ARI SHAPIRO, HOST:
Today another legal setback for President Trump's travel ban. His controversial executive order would temporarily ban travelers from six mostly Muslim countries. The 4th Circuit Court of Appeals ruled today that it should be kept on hold. The court said it likely violates the Constitution. NPR's Joel Rose joins us now. And Joel, this is a pretty exhaustive ruling. It's 205 pages. Will you break it down for us?
JOEL ROSE, BYLINE: Sure, Ari. This is the 4th Circuit Court of Appeals in Virginia. They ruled by a vote of 10 to 3 to keep the preliminary injunction in place. That was issued by a lower court in Maryland. And the majority of the circuit court judges agreed that the travel ban has constitutional problems or appears to have constitutional problems because it discriminates on the basis of religion.
And I want to quote a brief quote from Chief Judge Roger Gregory. He did not mince words. He said the president has broad authority to deny entry to the United States, but that authority is not absolute and that his order, quote, "speaks with vague words of national security but in context drips with religious intolerance," unquote.
SHAPIRO: That is a strongly worded opinion. What does it mean for the administration's case?
ROSE: Well, nothing good. The administration argued that it needed to halt travel from these countries in order to put better security protocols in place, these six countries the administration says are linked to terrorism. And the administration argued that the judges should look only at the language of the executive order itself, which says nothing at all explicitly about religion. But the majority of the circuit court judges here just didn't seem to agree with that. They found that the government's argument that this is only about national security to be - in is in bad faith and that the majority found that the real reason for the executive order was religious animus toward Muslims.
SHAPIRO: As you said, three judges were in the majority. Sorry. Ten judges were in the majority. Three dissented. What did the dissenters say?
ROSE: Well, the dissenters think that the majority is overreaching here. They agree with the administration that the court should give the White House deference, especially on matters of national security. And the dissenters say that this really sets a bad precedent to look at the statements of candidates on the stump.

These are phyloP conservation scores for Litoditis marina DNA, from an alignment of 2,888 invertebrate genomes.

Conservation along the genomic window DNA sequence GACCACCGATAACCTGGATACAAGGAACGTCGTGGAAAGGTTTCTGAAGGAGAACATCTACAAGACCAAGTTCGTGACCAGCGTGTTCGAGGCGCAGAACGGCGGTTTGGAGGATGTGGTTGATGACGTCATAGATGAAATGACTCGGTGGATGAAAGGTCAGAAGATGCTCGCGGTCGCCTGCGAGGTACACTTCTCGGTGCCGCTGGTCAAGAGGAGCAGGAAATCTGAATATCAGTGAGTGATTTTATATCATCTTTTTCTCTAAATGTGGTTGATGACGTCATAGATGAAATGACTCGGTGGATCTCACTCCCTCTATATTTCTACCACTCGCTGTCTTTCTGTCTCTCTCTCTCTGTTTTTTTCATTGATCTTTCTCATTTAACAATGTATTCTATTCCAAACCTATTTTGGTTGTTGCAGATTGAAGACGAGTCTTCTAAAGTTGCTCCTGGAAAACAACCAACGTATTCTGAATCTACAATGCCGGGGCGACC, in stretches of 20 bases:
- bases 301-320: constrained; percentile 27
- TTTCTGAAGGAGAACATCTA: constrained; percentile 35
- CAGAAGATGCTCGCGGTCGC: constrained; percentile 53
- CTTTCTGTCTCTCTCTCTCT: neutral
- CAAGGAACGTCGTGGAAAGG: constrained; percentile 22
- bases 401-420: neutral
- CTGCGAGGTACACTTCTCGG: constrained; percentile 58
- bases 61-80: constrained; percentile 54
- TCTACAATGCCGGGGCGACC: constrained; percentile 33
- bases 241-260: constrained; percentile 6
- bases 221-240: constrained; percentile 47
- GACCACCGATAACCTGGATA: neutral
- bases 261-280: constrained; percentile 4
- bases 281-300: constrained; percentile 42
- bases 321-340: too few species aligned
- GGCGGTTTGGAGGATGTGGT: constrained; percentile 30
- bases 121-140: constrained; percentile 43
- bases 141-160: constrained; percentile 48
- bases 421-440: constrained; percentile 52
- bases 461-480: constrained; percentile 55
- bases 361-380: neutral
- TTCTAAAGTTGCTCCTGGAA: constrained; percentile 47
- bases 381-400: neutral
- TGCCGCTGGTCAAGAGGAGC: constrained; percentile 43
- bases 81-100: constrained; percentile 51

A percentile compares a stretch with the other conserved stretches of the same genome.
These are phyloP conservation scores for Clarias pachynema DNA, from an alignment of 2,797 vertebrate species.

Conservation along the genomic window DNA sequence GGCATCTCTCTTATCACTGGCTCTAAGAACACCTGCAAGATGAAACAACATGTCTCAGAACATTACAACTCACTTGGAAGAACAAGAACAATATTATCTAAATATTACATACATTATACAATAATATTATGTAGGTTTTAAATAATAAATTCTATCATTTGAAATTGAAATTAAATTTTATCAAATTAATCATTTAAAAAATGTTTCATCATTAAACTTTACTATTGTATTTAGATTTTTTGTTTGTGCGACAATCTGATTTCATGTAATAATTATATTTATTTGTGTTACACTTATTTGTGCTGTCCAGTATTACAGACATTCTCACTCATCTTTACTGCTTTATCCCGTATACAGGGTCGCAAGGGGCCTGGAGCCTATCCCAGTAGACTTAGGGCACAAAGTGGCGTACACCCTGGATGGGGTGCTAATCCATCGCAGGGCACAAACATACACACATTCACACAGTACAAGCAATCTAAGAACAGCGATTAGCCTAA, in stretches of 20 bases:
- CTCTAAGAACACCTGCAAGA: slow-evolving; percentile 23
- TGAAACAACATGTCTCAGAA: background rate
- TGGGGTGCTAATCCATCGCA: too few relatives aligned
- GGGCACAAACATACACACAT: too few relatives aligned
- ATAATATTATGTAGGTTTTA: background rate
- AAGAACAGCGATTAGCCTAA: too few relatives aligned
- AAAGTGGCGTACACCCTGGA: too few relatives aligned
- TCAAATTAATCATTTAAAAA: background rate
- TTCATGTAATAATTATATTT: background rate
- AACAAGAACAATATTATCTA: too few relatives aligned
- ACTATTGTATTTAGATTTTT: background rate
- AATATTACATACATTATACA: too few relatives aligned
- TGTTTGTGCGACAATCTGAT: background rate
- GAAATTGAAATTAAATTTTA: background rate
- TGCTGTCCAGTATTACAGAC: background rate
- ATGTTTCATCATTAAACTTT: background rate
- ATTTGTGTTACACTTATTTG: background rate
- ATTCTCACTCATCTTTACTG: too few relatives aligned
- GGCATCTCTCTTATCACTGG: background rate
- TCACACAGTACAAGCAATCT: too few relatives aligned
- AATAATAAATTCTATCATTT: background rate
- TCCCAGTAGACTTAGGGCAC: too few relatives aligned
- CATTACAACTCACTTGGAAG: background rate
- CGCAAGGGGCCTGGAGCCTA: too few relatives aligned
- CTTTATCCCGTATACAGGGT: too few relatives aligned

The majority cited page after page worth of past statements by President Trump and candidate Trump talking about blocking Muslims from entering the country. And one of the dissenting judges asks, well, how far back should the courts go when deciding whether an order is constitutional? Do you go back to someone's business career or all the way back to what they might have written in college?
SHAPIRO: There has been a lot of court action surrounding this executive order, and this is probably the most significant ruling yet, 13 judges on an appeals court. Where does it go from here?
ROSE: Well, there's a parallel case playing out in the 9th Circuit Court of Appeals on the West Coast. That is a case out of Hawaii where a judge also blocked key parts of the president's executive order. In fact, that ruling went even further and blocked another part of the executive order that suspends the U.S. refugee program. The 9th Circuit Court heard arguments last week. We're still waiting for a ruling there. But really regardless of what happens, these cases are likely heading to the U.S. Supreme Court.
SHAPIRO: And we will continue to cover them as they do so. NPR's Joel Rose, thanks a lot.
ROSE: You're welcome.
(SOUNDBITE OF DELIA GONZALEZ'S "ROULETTE")
NPR transcripts are created on a rush deadline by Verb8tm, Inc., an NPR contractor, and produced using a proprietary transcription process developed with NPR. This text may not be in its final form and may be updated or revised in the future. Accuracy and availability may vary. The authoritative record of NPR’s programming is the audio record.